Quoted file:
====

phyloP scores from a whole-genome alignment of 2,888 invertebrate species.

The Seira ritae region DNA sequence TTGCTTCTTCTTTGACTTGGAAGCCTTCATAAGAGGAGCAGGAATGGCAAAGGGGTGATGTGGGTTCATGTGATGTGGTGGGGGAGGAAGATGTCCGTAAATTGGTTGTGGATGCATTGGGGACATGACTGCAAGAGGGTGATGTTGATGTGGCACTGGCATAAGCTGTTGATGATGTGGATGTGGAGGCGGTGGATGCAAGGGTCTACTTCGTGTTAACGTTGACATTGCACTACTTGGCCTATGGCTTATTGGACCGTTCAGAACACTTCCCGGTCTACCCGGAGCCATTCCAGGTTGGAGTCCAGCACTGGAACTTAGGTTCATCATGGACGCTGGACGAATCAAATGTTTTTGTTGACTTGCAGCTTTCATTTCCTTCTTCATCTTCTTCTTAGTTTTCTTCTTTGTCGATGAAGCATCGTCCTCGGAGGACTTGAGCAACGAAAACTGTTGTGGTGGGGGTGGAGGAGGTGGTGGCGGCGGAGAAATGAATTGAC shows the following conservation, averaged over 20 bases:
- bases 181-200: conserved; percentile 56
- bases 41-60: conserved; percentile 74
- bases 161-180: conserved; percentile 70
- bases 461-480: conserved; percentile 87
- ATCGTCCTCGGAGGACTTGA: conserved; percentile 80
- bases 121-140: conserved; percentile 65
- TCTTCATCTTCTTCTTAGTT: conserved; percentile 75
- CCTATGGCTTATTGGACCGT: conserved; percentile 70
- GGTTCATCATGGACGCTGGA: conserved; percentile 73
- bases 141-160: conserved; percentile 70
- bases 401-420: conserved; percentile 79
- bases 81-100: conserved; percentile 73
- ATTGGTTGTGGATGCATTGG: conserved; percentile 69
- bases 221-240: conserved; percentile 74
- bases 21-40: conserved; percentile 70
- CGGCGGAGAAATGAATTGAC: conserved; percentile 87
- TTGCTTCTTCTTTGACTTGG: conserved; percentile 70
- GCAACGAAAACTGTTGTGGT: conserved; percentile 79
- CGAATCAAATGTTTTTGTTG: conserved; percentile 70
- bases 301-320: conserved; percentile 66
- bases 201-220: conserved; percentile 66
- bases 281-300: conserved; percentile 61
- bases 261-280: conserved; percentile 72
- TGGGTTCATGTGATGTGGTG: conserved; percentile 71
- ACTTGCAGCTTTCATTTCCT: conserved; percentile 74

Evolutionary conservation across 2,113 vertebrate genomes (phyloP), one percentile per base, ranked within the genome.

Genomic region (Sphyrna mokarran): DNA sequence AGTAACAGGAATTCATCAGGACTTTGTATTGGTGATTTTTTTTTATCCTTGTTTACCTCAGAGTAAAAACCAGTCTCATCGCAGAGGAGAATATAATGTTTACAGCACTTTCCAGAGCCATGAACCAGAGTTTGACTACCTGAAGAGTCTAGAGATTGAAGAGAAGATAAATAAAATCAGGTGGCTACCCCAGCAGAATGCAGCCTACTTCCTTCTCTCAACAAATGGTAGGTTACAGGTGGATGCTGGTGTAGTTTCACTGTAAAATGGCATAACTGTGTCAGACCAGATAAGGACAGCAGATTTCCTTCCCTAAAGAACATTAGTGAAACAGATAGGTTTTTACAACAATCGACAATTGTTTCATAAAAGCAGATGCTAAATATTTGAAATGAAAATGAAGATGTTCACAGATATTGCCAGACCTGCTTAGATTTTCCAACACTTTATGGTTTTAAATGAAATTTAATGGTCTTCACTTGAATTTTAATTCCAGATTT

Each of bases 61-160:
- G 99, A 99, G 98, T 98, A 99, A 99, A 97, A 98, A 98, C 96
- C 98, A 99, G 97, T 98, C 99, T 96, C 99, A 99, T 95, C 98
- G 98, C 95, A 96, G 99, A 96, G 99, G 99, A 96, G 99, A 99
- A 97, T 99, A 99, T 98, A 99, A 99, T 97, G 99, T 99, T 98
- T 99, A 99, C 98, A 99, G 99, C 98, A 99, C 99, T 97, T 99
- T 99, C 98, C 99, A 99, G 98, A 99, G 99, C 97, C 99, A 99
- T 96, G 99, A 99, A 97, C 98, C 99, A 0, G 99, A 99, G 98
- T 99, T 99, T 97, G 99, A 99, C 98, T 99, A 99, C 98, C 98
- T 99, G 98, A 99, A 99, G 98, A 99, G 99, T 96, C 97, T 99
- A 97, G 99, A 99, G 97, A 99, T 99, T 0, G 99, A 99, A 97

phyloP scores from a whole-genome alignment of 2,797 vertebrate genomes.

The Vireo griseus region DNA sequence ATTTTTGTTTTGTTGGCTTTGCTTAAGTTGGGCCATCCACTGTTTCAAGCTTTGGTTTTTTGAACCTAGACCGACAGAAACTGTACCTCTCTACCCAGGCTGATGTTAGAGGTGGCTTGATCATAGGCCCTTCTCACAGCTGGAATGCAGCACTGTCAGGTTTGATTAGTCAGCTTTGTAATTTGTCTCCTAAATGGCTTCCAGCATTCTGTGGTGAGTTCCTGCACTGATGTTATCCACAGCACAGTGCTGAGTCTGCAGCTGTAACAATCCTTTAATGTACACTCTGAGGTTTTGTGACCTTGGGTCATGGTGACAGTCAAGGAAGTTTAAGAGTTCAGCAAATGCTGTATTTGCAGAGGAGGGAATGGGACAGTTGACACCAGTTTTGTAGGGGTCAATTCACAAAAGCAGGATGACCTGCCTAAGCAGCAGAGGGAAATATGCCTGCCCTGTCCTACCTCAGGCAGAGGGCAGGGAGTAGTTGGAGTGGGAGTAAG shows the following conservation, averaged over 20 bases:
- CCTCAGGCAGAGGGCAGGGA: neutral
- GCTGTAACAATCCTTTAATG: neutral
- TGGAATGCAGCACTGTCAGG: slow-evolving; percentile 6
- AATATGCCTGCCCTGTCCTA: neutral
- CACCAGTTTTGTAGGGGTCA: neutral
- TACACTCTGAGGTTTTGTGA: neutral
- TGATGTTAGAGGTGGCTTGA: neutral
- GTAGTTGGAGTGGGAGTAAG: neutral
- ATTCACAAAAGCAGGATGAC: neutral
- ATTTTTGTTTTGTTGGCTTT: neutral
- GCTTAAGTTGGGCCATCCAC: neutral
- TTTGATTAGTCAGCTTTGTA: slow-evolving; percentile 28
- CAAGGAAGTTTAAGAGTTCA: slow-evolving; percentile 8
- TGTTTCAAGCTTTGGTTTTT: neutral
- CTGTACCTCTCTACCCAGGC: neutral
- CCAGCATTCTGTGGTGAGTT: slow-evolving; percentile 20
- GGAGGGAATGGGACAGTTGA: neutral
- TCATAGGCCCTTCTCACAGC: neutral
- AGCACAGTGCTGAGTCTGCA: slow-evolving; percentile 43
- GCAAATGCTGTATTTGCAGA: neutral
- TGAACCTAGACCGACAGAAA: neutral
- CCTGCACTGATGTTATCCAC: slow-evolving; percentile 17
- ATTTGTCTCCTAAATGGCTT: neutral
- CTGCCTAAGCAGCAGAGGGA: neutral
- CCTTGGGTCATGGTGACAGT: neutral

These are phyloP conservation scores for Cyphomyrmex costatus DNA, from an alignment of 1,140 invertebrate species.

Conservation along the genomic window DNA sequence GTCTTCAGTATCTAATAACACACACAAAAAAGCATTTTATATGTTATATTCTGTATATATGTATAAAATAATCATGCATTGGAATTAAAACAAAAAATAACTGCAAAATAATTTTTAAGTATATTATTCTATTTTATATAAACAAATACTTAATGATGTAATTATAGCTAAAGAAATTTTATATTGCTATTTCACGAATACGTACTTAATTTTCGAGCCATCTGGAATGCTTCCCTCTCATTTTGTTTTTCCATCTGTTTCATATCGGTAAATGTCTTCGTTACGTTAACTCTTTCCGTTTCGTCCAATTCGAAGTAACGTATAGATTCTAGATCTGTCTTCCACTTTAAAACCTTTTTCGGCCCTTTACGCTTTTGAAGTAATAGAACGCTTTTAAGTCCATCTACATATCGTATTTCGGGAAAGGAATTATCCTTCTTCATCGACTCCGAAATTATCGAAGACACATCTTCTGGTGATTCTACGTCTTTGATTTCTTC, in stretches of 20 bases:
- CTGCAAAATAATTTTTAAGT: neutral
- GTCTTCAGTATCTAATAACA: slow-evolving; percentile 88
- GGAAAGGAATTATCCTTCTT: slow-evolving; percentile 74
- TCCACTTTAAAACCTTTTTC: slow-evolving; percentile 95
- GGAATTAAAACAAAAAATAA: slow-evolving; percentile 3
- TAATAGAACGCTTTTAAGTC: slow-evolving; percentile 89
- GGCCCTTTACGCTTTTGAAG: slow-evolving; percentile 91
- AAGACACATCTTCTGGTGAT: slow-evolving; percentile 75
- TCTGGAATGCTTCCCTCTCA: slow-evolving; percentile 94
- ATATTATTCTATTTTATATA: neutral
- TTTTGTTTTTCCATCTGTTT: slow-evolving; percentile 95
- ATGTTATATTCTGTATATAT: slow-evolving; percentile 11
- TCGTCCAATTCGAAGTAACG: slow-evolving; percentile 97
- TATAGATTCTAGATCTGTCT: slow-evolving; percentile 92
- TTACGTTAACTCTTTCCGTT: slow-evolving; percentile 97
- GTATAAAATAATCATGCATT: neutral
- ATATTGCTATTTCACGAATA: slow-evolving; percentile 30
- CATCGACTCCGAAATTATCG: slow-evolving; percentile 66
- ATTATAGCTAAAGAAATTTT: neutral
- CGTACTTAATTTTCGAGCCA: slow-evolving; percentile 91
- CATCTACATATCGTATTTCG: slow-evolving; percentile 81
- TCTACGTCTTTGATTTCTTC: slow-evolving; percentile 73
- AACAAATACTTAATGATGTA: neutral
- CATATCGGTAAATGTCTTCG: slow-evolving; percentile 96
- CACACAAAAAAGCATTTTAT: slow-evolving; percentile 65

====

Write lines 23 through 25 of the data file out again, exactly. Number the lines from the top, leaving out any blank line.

- bases 201-220: conserved; percentile 66
- bases 281-300: conserved; percentile 61
- bases 261-280: conserved; percentile 72